Saturated fat stimulates obesity and hepatic steatosis and affects gut microbiota composition by an enhanced overflow of dietary fat to the distal intestine

N.J.W. de Wit, M. Derrien, H. Bosch-Vermeulen, E. Oosterink, S. Keshtkar, C.N.C. Duval, H.M. de Vogel-van den Bosch, M. Kleerebezem, M.R. Muller, R. van der Meer

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Abstract

We studied the effect of dietary fat type, varying in polyunsaturated-to-saturated fatty acid ratios (P/S), on development of metabolic syndrome. C57Bl/6J mice were fed purified high-fat diets (45E% fat) containing palm oil (HF-PO; P/S 0.4), olive oil (HF-OO; P/S 1.1), or safflower oil (HF-SO; P/S 7.8) for 8 wk. A low-fat palm oil diet (LF-PO; 10E% fat) was used as a reference. Additionally, we analyzed diet-induced changes in gut microbiota composition and mucosal gene expression. The HF-PO diet induced a higher body weight gain and liver triglyceride content compared with the HF-OO, HF-SO, or LF-PO diet. In the intestine, the HF-PO diet reduced microbial diversity and increased the Firmicutes-to-Bacteroidetes ratio. Although this fits a typical obesity profile, our data clearly indicate that an overflow of the HF-PO diet to the distal intestine, rather than obesity itself, is the main trigger for these gut microbiota changes. A HF-PO diet-induced elevation of lipid metabolism-related genes in the distal small intestine confirmed the overflow of palm oil to the distal intestine. Some of these lipid metabolism-related genes were previously already associated with the metabolic syndrome. In conclusion, our data indicate that saturated fat (HF-PO) has a more stimulatory effect on weight gain and hepatic lipid accumulation than unsaturated fat (HF-OO and HF-SO). The overflow of fat to the distal intestine on the HF-PO diet induced changes in gut microbiota composition and mucosal gene expression. We speculate that both are directly or indirectly contributive to the saturated fat-induced development of obesity and hepatic steatosis.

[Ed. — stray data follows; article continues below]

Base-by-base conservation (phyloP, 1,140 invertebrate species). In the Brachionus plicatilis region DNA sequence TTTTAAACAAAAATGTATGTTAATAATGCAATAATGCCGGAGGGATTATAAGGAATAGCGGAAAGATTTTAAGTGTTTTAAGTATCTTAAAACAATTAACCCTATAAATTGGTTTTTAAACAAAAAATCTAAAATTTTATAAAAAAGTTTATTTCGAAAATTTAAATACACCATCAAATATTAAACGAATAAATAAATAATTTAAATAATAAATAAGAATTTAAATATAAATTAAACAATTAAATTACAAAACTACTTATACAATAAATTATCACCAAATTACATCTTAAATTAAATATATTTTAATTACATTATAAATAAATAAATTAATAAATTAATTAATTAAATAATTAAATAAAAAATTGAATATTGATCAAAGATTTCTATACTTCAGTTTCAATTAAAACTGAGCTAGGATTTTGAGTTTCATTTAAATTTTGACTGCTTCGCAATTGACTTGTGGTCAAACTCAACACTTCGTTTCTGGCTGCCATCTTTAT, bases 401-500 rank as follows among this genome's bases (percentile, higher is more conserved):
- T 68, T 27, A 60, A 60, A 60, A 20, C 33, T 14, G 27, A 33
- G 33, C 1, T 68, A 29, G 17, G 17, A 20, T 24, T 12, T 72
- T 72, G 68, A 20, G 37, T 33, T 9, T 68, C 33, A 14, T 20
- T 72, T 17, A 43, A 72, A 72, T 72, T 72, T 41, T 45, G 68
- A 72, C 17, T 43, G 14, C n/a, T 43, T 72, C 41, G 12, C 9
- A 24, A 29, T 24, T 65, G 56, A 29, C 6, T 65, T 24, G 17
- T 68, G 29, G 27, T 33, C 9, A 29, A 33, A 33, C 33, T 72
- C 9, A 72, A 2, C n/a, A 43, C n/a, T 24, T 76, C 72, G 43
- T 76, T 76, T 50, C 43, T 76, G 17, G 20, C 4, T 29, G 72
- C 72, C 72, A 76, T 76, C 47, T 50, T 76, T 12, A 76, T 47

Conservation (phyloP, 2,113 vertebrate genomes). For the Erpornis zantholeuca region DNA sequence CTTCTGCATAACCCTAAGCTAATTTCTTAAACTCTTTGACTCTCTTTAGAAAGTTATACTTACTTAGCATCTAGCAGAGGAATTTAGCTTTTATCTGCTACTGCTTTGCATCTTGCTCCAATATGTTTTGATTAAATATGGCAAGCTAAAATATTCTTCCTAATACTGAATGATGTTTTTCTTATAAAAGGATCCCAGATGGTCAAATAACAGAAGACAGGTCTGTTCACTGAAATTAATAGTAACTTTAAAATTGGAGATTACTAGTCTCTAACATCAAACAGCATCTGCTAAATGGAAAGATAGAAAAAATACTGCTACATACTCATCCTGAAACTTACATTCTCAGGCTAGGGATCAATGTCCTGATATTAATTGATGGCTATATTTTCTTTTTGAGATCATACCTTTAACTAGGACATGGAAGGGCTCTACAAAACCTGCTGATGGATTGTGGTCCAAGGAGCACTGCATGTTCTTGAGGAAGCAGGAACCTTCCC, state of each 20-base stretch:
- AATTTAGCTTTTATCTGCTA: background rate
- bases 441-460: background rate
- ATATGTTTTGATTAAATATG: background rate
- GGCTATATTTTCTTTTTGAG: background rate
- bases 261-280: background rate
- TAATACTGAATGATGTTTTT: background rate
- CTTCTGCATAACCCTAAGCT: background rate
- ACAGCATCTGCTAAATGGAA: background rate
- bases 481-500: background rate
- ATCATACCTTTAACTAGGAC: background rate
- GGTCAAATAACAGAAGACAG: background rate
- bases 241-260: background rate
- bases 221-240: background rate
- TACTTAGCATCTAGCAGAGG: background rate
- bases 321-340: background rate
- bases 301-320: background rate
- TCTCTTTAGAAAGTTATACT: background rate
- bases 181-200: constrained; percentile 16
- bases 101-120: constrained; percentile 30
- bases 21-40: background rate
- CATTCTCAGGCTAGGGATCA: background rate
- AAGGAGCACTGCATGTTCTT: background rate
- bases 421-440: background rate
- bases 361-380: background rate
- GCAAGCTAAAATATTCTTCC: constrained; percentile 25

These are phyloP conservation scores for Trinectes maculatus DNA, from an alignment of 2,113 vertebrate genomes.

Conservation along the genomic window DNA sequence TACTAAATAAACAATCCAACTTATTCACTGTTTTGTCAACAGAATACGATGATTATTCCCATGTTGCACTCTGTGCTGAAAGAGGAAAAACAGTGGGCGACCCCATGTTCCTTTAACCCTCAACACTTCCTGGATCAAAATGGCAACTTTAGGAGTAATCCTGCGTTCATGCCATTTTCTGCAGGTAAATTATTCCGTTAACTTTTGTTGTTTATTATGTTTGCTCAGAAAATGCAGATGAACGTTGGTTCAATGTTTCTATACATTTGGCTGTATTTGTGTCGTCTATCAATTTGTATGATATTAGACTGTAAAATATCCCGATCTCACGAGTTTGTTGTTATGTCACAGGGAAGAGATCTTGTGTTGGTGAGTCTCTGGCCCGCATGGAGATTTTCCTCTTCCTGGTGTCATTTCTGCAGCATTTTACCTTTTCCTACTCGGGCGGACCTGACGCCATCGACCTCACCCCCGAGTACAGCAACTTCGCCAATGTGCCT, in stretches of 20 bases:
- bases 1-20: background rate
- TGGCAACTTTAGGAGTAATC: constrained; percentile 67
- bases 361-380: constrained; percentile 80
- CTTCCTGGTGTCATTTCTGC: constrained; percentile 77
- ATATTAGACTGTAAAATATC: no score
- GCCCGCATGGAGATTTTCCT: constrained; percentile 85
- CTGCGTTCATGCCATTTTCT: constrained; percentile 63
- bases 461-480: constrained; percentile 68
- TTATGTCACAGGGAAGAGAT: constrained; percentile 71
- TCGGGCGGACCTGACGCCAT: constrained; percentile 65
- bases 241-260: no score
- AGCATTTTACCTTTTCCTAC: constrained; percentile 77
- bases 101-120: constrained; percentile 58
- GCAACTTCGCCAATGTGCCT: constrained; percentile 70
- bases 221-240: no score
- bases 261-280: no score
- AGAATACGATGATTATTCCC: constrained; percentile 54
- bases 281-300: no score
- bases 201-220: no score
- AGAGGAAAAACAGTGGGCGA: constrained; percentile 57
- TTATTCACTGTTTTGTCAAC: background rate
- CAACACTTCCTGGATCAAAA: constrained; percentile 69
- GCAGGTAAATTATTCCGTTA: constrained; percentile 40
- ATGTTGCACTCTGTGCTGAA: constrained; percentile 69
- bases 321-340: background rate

Original languageEnglish
Pages (from-to)G589-G599
JournalAmerican Journal of Physiology. Gastrointestinal and Liver Physiology
Volume303
Issue number5
DOIs
Publication statusPublished - 2012

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Keywords

  • insulin-resistance
  • metabolic syndrome
  • lipid-metabolism
  • c57bl/6j mice
  • acids
  • hormones
  • adiposity
  • capacity
  • receptor
  • gpr41

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